HONDA GL1200 fork seals Removal And Installation Manual


Filed Under (Honda) by admin on 27-02-2011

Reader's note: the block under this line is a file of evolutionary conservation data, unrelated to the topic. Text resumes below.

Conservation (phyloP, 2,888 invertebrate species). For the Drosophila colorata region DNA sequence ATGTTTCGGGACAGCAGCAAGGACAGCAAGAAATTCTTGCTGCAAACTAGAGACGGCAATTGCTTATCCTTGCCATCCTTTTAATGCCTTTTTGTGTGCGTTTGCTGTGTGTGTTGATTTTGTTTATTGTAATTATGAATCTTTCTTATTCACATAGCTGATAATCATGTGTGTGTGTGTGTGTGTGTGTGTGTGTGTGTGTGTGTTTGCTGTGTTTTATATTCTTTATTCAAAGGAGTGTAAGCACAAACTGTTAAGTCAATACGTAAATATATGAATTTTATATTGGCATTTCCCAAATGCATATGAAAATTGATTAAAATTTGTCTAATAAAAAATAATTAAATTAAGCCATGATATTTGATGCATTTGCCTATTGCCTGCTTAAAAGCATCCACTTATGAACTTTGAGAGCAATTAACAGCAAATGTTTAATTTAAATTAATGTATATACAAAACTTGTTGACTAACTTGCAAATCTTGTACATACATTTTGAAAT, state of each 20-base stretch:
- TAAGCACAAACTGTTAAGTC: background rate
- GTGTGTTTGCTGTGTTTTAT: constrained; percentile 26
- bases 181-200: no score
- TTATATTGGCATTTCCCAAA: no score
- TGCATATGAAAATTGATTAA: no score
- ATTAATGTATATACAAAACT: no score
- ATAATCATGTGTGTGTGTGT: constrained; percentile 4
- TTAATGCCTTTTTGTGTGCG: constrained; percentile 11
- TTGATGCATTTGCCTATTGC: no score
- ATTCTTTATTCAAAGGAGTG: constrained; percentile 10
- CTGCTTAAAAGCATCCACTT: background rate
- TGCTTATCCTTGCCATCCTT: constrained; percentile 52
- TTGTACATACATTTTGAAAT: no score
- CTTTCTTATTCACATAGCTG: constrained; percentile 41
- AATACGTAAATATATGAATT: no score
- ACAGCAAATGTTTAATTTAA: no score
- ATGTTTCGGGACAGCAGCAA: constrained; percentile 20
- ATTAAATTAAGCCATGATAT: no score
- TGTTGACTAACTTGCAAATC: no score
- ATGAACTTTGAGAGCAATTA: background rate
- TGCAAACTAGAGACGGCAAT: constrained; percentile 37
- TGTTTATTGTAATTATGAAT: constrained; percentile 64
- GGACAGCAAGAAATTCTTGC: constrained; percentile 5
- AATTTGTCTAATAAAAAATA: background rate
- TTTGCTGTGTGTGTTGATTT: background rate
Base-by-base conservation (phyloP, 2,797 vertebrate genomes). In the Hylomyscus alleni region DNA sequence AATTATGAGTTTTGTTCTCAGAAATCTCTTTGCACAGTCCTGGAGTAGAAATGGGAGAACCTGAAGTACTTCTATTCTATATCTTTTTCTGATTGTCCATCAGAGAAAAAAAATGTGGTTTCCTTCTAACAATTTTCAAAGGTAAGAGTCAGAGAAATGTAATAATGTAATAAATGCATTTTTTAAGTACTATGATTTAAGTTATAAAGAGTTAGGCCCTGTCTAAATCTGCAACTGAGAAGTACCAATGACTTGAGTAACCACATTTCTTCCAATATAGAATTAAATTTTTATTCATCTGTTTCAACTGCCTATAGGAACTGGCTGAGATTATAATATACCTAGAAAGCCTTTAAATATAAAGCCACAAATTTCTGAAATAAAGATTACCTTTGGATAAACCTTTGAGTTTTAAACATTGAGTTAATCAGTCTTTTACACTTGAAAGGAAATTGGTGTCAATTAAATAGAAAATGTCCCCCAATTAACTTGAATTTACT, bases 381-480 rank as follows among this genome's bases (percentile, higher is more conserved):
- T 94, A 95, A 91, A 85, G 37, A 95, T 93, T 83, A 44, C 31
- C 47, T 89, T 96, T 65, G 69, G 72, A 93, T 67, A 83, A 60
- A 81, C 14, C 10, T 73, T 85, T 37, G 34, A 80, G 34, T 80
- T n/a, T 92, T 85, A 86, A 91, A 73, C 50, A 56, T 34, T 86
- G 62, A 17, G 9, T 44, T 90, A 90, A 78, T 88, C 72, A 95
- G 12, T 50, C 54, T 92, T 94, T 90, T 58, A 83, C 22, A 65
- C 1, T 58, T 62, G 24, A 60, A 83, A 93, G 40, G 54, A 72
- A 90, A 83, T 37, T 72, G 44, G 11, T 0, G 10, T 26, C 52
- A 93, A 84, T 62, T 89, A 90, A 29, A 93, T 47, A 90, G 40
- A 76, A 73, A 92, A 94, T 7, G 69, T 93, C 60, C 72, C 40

subsequent seal failure it can cause, is to cover or “shield” the tubes in some manner that goes beyond the normal protection offered by dust seals. My old CB200T has the traditional, accordion-rubber “gaiters” over the shock tubes, and the seals have failed only once in 12 years, at 80,000 miles. That’s why you still see gaiters on virtually every off-road bike made. But somewhere along the line “fashion” and “design” overcame common sense, and we all started insisting on street bikes with modern-looking, totally exposed, polished fork tubes. Gaiters were dropped almost entirely, determined to be much too old-fashioned-looking, or as contributing in some miniscule manner to fork “stiction.” Maybe so—but they worked. Some riders, wise to the ways of seal failure, have developed “home remedies” to protect their forks. Among the ones I’ve seen are sections of rubber hose attached to fork housings with hose clamps, or the more attractive addition of vinyl “wrap-arounds” that velcro around the tubes and slide up and down with the forks. Some of these are even color-matched to the bikes. I used to own a Honda GL1200 that needed the fork seals replaced at 21,000 miles, 43,000 miles, and 62,000 miles. Then I covered the exposed upper tubes with vinyl “sliders,” and never had to replace the seals again. The bike’s current owner now has the odometer up to 124,000 miles, and the seals are still holding. Honda must have gotten wise to this, because the GL1500 models came with plastic “fork shields” built right onto the front fender. Even though they don’t quite cover the entire exposed area of the tubes